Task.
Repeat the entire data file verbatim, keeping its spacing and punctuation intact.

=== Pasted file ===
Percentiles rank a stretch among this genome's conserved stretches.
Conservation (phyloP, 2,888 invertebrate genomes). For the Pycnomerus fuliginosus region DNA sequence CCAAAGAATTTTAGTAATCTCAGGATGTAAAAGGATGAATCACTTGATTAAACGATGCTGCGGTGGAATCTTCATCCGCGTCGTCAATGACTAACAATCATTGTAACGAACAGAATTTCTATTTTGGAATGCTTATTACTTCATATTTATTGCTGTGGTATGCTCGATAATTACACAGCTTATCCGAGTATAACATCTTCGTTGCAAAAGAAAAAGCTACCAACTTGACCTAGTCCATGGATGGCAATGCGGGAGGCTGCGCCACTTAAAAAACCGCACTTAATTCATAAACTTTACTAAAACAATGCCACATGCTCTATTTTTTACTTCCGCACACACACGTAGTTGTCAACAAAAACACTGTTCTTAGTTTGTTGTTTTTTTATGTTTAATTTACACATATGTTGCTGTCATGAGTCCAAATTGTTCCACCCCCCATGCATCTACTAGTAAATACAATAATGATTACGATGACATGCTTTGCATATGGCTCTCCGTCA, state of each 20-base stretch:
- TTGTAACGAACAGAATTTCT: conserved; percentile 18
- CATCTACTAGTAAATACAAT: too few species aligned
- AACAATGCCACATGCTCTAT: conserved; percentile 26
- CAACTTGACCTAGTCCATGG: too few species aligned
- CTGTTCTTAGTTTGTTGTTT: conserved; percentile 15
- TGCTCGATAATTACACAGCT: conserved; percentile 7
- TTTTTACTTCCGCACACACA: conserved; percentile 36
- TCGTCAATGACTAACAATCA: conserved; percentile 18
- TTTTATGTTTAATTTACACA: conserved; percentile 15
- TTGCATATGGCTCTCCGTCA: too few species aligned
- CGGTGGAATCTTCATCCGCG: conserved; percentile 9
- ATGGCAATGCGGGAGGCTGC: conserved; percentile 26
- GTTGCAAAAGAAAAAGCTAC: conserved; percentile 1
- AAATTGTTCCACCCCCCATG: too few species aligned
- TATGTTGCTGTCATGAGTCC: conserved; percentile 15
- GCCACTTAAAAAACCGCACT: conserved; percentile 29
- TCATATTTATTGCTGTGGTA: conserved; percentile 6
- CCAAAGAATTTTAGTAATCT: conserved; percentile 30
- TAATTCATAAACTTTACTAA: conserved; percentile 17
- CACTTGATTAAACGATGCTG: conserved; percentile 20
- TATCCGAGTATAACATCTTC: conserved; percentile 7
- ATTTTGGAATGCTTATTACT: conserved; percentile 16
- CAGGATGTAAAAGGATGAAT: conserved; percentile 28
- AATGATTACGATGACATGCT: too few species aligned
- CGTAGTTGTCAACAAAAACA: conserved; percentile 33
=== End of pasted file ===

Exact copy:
Percentiles rank a stretch among this genome's conserved stretches.
Conservation (phyloP, 2,888 invertebrate genomes). For the Pycnomerus fuliginosus region DNA sequence CCAAAGAATTTTAGTAATCTCAGGATGTAAAAGGATGAATCACTTGATTAAACGATGCTGCGGTGGAATCTTCATCCGCGTCGTCAATGACTAACAATCATTGTAACGAACAGAATTTCTATTTTGGAATGCTTATTACTTCATATTTATTGCTGTGGTATGCTCGATAATTACACAGCTTATCCGAGTATAACATCTTCGTTGCAAAAGAAAAAGCTACCAACTTGACCTAGTCCATGGATGGCAATGCGGGAGGCTGCGCCACTTAAAAAACCGCACTTAATTCATAAACTTTACTAAAACAATGCCACATGCTCTATTTTTTACTTCCGCACACACACGTAGTTGTCAACAAAAACACTGTTCTTAGTTTGTTGTTTTTTTATGTTTAATTTACACATATGTTGCTGTCATGAGTCCAAATTGTTCCACCCCCCATGCATCTACTAGTAAATACAATAATGATTACGATGACATGCTTTGCATATGGCTCTCCGTCA, state of each 20-base stretch:
- TTGTAACGAACAGAATTTCT: conserved; percentile 18
- CATCTACTAGTAAATACAAT: too few species aligned
- AACAATGCCACATGCTCTAT: conserved; percentile 26
- CAACTTGACCTAGTCCATGG: too few species aligned
- CTGTTCTTAGTTTGTTGTTT: conserved; percentile 15
- TGCTCGATAATTACACAGCT: conserved; percentile 7
- TTTTTACTTCCGCACACACA: conserved; percentile 36
- TCGTCAATGACTAACAATCA: conserved; percentile 18
- TTTTATGTTTAATTTACACA: conserved; percentile 15
- TTGCATATGGCTCTCCGTCA: too few species aligned
- CGGTGGAATCTTCATCCGCG: conserved; percentile 9
- ATGGCAATGCGGGAGGCTGC: conserved; percentile 26
- GTTGCAAAAGAAAAAGCTAC: conserved; percentile 1
- AAATTGTTCCACCCCCCATG: too few species aligned
- TATGTTGCTGTCATGAGTCC: conserved; percentile 15
- GCCACTTAAAAAACCGCACT: conserved; percentile 29
- TCATATTTATTGCTGTGGTA: conserved; percentile 6
- CCAAAGAATTTTAGTAATCT: conserved; percentile 30
- TAATTCATAAACTTTACTAA: conserved; percentile 17
- CACTTGATTAAACGATGCTG: conserved; percentile 20
- TATCCGAGTATAACATCTTC: conserved; percentile 7
- ATTTTGGAATGCTTATTACT: conserved; percentile 16
- CAGGATGTAAAAGGATGAAT: conserved; percentile 28
- AATGATTACGATGACATGCT: too few species aligned
- CGTAGTTGTCAACAAAAACA: conserved; percentile 33